Model-Minority Imperialism

At the beginning of the twentieth century, soon after the conclusion of the Spanish-American War, the United States was an imperialistic nation, maintaining (often with the assistance of military force) a far-flung and growing empire. After a long period of collective national amnesia regarding American colonialism, in the Philippines and elsewhere, scholars have resurrected the power of "empire" as a way of revealing American history and culture. Focusing on the terms of Asian American assimilation and the rise of the model-minority myth, Victor Bascara examines the resurgence of empire as a tool for acknowledging--and understanding--the legacy of American imperialism. Model-Minority Imperialism links geopolitical dramas of twentieth-century empire building with domestic controversies of U.S. racial order by examining the cultural politics of Asian Americans as they are revealed in fiction, film, and theatrical productions.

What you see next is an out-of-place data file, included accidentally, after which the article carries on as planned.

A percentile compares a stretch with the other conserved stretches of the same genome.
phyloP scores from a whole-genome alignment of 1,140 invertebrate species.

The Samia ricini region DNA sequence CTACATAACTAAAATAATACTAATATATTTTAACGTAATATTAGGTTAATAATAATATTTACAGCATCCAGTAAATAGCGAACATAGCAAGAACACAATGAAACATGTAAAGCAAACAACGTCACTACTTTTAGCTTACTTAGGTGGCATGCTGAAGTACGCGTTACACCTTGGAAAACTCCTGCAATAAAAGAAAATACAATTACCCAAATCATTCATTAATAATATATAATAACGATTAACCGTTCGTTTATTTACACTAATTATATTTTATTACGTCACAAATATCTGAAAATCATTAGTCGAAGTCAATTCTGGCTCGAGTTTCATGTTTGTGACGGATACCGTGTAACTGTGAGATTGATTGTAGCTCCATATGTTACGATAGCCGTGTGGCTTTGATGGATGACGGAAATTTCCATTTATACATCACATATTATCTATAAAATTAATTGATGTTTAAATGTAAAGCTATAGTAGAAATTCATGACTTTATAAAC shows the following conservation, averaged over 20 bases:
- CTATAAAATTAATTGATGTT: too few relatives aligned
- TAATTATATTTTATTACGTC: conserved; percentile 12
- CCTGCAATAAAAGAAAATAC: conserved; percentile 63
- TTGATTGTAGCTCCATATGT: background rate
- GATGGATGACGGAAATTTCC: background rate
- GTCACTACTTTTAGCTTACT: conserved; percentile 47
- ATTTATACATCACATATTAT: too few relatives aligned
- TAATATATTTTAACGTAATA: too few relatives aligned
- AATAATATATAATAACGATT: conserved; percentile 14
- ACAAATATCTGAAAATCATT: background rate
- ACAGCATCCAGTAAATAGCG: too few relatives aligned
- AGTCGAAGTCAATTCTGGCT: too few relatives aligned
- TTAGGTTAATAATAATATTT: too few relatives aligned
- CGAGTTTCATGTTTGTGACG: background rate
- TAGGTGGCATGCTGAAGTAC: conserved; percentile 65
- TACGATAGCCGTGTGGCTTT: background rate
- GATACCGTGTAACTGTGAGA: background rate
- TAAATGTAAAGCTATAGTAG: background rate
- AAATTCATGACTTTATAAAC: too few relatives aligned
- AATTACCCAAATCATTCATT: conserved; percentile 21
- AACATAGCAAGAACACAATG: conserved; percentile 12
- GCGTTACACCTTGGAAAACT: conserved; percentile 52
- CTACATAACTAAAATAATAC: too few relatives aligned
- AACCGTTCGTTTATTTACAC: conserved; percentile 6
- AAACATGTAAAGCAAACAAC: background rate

The Myth of the Model Minority: Asian Americans facing racism

The second edition of this book adds important new research on how racial stereotyping is gendered and sexualized. New interviews show that Asian American men feel emasculated in America's male hierarchy. Women recount their experiences of being exoticized, subtly and otherwise, as sexual objects. The new data reveal how race, gender, and sexuality intersect in the lives of Asian Americans. The text retains all the features of the renowned first edition, which offered the first in-depth exploration of how Asian Americans experience and cope with everyday racism. The book depicts the "double consciousness" of many Asian Americans--experiencing racism but feeling the pressures to conform to popular images of their group as America's highly achieving "model minority."

National Abjection: The Asian American body onstage